Robert Edwin Davis, 1928-2011

He was a character, my dad. But you knew that.

You knew it if you were fortunate to see him on the football field in his heyday in the ‘40s and ‘50s, the blistering pace that earned him the nickname ‘The Geelong Flyer’ distancing him from the opposition.

Or you knew it if caught him on television in the ‘70s and ‘80s, striving to keep order as the straight man to the cheeky Lou Richards and the deadpan Jack Dyer on Seven’s late-night footy show League Teams.

Or you knew it if you bumped into him at a match or at training or simply on the street and shared a quick chat about the form of the current Cats line-up or his memories of his playing and coaching days.

On the field and off, Bob Davis was a character. And he was also a man with character – he had time for everyone and never a bad word to say about anyone.

It’s what I’ll remember about him most of all: his unfailing good nature and good cheer.

I was born after Dad’s football career was over, so my knowledge of his prowess as a player and a coach came to me second-hand.

But as I grew up, it became increasingly apparent to me that his football accomplishments were manifold.

He captained the Geelong Football Club. He was a member of the team which, until recently, had the longest unbroken winning streak in the club’s history. He played in two Premiership sides.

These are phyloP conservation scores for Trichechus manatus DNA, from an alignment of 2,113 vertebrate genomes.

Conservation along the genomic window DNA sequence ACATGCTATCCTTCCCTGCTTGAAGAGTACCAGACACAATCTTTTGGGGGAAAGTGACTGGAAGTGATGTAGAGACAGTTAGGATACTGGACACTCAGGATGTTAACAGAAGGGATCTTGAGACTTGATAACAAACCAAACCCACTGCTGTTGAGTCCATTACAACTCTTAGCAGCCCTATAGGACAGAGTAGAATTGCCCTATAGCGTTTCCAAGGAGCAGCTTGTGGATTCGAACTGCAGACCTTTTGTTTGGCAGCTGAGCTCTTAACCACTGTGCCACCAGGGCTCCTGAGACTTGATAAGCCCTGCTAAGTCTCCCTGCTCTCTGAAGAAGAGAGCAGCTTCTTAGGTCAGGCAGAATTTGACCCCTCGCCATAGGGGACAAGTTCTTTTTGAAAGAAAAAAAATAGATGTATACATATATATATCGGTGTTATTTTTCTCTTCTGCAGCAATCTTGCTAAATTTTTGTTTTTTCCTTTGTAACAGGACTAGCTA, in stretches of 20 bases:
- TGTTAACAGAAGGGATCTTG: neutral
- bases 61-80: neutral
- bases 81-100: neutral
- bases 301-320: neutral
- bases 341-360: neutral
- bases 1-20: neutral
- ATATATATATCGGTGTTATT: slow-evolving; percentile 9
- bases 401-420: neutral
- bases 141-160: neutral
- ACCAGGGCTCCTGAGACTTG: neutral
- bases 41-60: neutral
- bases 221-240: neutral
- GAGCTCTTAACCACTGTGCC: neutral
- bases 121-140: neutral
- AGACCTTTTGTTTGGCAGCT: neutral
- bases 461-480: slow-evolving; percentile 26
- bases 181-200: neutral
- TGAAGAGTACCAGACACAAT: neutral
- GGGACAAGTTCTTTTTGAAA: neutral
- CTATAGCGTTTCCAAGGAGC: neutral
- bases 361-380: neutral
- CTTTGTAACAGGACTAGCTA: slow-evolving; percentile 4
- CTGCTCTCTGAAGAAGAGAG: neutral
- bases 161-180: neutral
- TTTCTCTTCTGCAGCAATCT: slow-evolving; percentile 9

As a player, he represented Victoria and Australia. And when he switched to coaching, he guided Geelong to another Grand Final win.

And I’ll admit it, it was sometimes a little hard to reconcile that amazing list of achievements with the fella with an appreciation for James Bond movies, B.B. King songs and the odd dodgy ‘dad joke’.

If he ever did allude to his glorious career, it was usually with his tongue in his cheek – he was proud of what he’d done but he didn’t see any reason to big-note himself.

There was no need, really, because anyone I ever met who knew of Dad as a footballer, a coach or a media personality made their admiration of the man abundantly clear.

I can only hope that he knew the level of the love his family felt for him as a husband, father and grandfather. In fact, I know he did – it was immense, and it remains so even now.

And that love goes beyond his immediate family to his unofficial but just as devoted family – fans of the Geelong Football Club, followers of Australian Rules football in general.

While we are united in our sadness, I also believe we are united just as much in our love and respect of a man who so wholly earned and deserved them.

Rest in peace, Dad. I love you.

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